Development and validation of an algorithm to identify drug-induced anaphylaxis in the Beijing Pharmacovigilance Database
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Background Pharmacovigilance databases are utilized to identify serious adverse drug events (ADEs). In China, very few studies have evaluated the validity of using pharmacovigilance databases to identify drug-induced anaphylaxis (DIA). Objective We aimed to develop and validate an algorithm to identify DIA using the Beijing Pharmacovigilance Database (BPD). Setting ADEs from the BPD mainly spontaneously reported from 94 hospitals in Beijing, China. Method Using the diagnoses, we developed an algorithm to identify potential DIAs from the BPD between January 2004 and December 2014. A sample of 500 patients was randomly selected for chart abstraction. Two physician adjudicators assessed whether DIA occurred using the published clinical criteria as the gold standard. Main outcome measure Positive predictive values (PPVs) and 95% confidence intervals of the algorithm and algorithm criteria components were calculated. Results 500 patients (53.2% female; the mean age 48.2 years) with potential DIA were selected using the algorithm. 444 were adjudicated as having anaphylaxis by physicians. The PPV of the overall algorithm was 88.8% (95% CI 86.0–91.6%). PPV for the algorithm only using specific diagnoses of “anaphylactic shock”, “anaphylactic reaction”, and “anaphylactoid reaction [severe]” was 89.6% (95% CI 86.6–92.4%); this partial algorithm identified 387 (87.2%) DIAs. The diagnosis that identified the most DIAs (83.8%) was “anaphylactic shock”, with a PPV of 91.6% (95% CI 88.9–94.3%). Conclusion The overall algorithm identified a greater number of DIAs than the algorithm that only used specific diagnoses; however, its PPV was slightly lower. We were able to identify DIAs with the algorithm we developed.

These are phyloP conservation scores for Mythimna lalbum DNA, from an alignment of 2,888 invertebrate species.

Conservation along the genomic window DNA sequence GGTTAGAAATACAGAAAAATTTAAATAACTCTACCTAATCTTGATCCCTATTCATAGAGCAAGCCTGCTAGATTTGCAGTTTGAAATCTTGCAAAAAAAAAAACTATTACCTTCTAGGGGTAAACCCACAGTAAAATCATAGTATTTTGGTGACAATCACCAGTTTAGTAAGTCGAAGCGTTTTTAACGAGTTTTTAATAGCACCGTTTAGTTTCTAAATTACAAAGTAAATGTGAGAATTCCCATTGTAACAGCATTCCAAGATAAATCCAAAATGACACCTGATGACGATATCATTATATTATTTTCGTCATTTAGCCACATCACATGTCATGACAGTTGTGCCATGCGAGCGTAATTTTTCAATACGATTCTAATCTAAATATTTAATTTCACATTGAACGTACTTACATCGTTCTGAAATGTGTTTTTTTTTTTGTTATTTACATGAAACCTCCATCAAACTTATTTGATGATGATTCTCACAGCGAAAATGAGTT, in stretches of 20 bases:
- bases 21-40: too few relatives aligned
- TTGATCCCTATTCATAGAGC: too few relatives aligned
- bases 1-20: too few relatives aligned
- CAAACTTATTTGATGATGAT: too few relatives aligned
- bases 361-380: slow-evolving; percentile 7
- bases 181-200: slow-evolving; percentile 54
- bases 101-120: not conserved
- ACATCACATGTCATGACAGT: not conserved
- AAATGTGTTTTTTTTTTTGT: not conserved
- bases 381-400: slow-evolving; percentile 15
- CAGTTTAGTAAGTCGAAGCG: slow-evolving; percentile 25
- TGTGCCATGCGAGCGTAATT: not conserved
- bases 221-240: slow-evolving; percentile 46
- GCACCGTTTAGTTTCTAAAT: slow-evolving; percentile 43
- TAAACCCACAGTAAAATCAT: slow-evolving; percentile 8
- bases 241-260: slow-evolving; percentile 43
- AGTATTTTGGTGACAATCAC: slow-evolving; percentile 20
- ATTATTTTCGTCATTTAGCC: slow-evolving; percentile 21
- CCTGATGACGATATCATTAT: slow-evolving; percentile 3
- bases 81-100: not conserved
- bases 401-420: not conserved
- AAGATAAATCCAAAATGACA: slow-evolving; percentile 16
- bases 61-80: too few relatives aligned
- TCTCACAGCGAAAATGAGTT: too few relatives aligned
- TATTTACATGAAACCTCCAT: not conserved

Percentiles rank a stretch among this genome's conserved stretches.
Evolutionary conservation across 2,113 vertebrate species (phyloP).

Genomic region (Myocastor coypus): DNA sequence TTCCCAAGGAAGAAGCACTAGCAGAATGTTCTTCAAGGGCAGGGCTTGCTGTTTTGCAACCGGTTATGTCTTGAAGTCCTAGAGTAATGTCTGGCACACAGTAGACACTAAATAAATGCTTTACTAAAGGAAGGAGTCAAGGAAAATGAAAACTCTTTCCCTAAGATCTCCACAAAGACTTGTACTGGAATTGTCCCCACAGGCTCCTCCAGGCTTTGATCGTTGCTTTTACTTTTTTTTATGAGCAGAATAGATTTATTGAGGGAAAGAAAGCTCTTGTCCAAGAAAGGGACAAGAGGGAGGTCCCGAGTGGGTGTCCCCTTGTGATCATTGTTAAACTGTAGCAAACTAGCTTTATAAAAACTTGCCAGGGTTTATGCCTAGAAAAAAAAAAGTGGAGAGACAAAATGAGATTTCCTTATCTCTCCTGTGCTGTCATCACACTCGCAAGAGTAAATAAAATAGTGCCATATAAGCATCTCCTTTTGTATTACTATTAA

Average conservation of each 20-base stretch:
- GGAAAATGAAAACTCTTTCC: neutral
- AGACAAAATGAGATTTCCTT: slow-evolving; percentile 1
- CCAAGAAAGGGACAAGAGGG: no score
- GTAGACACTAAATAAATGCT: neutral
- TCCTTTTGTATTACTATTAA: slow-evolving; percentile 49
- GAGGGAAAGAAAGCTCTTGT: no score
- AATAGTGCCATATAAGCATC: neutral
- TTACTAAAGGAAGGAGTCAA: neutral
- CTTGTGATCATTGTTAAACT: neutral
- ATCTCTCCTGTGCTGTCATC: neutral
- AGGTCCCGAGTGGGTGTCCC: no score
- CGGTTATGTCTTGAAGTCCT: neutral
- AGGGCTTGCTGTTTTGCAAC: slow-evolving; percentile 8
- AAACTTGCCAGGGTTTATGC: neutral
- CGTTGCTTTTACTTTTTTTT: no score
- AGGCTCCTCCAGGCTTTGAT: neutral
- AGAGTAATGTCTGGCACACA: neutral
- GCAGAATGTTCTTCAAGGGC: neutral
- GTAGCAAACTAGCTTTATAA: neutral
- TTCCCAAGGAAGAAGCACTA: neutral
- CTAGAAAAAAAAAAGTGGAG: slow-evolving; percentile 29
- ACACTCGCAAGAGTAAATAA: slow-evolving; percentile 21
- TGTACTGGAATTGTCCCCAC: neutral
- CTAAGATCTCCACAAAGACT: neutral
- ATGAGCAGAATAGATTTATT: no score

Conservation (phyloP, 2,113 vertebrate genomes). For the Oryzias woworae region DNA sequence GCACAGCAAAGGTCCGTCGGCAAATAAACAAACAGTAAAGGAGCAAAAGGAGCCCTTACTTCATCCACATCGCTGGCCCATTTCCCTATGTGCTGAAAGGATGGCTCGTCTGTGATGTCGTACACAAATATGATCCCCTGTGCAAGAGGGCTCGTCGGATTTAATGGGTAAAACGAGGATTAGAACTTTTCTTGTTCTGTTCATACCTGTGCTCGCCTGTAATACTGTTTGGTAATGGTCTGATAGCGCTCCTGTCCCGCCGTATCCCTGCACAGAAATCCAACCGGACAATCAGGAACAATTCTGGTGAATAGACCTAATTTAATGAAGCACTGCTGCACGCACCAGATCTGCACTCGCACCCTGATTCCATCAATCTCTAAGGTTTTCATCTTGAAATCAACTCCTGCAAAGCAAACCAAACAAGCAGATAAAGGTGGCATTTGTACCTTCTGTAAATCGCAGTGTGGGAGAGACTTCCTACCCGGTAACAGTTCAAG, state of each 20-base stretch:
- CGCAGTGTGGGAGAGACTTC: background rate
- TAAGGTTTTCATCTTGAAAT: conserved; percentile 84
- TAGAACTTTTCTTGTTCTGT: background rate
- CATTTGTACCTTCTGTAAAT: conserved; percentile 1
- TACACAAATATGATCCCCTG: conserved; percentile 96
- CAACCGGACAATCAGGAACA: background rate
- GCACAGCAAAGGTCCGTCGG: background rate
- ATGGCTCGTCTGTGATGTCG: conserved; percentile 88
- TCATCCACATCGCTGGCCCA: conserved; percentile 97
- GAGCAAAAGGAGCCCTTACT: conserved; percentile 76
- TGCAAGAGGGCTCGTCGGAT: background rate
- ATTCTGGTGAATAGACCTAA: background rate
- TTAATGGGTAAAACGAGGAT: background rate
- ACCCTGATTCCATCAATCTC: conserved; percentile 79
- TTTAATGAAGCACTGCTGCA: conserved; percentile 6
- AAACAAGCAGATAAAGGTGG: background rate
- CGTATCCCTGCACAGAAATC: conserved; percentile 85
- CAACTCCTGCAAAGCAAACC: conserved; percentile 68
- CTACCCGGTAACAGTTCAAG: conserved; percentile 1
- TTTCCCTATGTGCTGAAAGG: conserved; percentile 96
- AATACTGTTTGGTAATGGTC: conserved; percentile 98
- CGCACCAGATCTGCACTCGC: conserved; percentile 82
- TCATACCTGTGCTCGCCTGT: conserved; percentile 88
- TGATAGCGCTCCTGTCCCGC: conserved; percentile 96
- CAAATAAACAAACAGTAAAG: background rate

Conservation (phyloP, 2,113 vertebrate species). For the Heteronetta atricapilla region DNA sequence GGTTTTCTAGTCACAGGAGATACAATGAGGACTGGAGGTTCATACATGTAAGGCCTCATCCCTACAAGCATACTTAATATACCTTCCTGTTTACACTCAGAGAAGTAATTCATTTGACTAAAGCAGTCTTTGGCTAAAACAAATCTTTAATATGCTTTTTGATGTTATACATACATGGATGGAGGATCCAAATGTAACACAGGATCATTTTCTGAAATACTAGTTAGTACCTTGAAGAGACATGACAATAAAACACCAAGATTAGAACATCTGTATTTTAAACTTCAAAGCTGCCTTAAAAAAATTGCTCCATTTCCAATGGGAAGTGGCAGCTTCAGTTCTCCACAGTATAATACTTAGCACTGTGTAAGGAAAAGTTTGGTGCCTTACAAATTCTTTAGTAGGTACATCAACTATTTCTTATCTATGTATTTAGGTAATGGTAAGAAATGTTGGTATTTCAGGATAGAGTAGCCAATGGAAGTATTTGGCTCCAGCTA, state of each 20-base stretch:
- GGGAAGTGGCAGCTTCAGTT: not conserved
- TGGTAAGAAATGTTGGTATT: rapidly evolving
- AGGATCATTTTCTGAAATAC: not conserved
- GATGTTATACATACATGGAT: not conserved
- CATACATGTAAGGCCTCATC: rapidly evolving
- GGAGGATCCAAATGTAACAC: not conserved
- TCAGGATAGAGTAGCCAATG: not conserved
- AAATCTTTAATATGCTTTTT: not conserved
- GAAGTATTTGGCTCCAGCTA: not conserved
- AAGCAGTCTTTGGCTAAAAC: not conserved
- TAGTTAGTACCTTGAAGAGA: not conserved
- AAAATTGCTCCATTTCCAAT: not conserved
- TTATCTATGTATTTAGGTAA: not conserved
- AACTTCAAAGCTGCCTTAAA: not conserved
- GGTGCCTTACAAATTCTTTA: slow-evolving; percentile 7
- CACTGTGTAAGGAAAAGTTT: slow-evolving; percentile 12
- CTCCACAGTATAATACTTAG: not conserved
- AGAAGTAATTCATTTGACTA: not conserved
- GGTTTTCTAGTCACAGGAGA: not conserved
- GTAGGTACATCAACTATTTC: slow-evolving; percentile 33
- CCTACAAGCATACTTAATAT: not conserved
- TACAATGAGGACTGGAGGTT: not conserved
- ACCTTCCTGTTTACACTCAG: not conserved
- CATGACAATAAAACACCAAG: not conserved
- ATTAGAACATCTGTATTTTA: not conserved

KeywordsAlgorithm Anaphylaxis China Pharmacovigilance Pharmacoepidemiology Positive predictive value Validation
The authors would like to thank the Beijing Pharmacovigilance Database for providing data.
This research is partially supported by the Research Grant 892FY60221022 from School of Pharmaceutical Sciences, Peking University.
Conflicts of interest
The authors have no conflicts of interest to declare.
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